Despite the sophistication of the equipment we work with daily, internally, we’re mindful that our audience prefers hands-on learning experiences. We leverage technology to facilitate face-to-face interactions and practical applications, ensuring that our courses align with our learners’ preferences and needs. These are people who are incredibly bright and resourceful and need to do things with their hands.

What measures do you take to assess the success of your learning initiatives?

We employ various methods to measure the success of our learning initiatives. From standard feedback mechanisms to practical testing and certification programs, we ensure that our learners not only acquire knowledge but also demonstrate practical skills. 

“We also emphasize continuous improvement, adapting our approaches based on feedback and industry trends.”

Related to impact and measurement, I am personally not a huge fan of microlearning. I don’t think microlearning in its traditionally described way (‘you can learn a new skill in 5 minutes’) can achieve lasting results. You need practical opportunities to practice. 

For example, we have some e-learning in the field where we videotaped experts doing a thorough pre-trip inspection on a variety of vehicles we use to deliver heavy mobile construction equipment. We share the video along with interactive elements within the e-learning – they complete some things and then answer some questions. We send that completion to their supervisor and ask them to confirm if the task was done correctly after a couple of weeks. If it isn’t, we ask the supervisor to coach, guide and revise the training to address any issues.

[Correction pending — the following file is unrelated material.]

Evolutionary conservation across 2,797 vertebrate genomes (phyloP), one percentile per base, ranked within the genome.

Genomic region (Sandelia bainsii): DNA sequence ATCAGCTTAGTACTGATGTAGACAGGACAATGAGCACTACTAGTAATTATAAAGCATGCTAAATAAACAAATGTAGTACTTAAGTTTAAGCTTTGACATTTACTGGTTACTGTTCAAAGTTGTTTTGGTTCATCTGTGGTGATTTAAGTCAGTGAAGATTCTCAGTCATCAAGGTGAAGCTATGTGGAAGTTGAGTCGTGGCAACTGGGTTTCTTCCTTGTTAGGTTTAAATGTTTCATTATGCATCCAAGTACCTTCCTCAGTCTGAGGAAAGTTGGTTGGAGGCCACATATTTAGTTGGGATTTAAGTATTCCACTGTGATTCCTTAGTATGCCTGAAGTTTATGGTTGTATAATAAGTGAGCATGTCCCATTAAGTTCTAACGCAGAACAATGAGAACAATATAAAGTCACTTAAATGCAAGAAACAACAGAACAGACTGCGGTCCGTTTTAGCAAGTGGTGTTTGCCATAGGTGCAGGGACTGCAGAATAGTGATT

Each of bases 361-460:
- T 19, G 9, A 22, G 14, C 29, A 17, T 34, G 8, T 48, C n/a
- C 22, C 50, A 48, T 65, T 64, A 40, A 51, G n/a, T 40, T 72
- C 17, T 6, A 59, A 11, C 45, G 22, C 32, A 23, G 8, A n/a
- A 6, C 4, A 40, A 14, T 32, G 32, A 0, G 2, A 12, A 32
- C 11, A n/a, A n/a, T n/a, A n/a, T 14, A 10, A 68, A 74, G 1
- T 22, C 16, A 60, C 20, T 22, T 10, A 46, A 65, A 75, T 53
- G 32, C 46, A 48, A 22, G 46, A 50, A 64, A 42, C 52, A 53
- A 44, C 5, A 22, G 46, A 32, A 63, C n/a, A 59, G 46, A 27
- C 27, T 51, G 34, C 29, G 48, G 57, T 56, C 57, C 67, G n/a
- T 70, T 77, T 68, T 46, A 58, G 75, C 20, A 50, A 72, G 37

Can you elaborate on your approach to employee engagement and talent management?

Employee engagement is crucial, and we are working toward implementing formal surveys. For now, though, we prioritize staying connected with our employees and conducting extensive exit interviews and stay interviews. We reward problem-solving and offer targeted training, such as 101 classes and leadership development programs, tailored to our employees’ needs and aspirations as well as the organization’s requirements for retention and business development.

How do you see the future of Learning and Development, especially in light of emerging technologies?

The future of Learning and Development is exciting, with emerging technologies like AI offering new opportunities for personalized learning experiences. However, it’s essential to strike a balance between leveraging technology and preserving human expertise. 

“As we continue to innovate, our focus remains on making learning accessible, engaging, and effective for our diverse audience.”

In essence, our approach to Learning and Development is deeply rooted in understanding our learners, leveraging technology effectively, and adapting to the evolving needs of our organization and industry.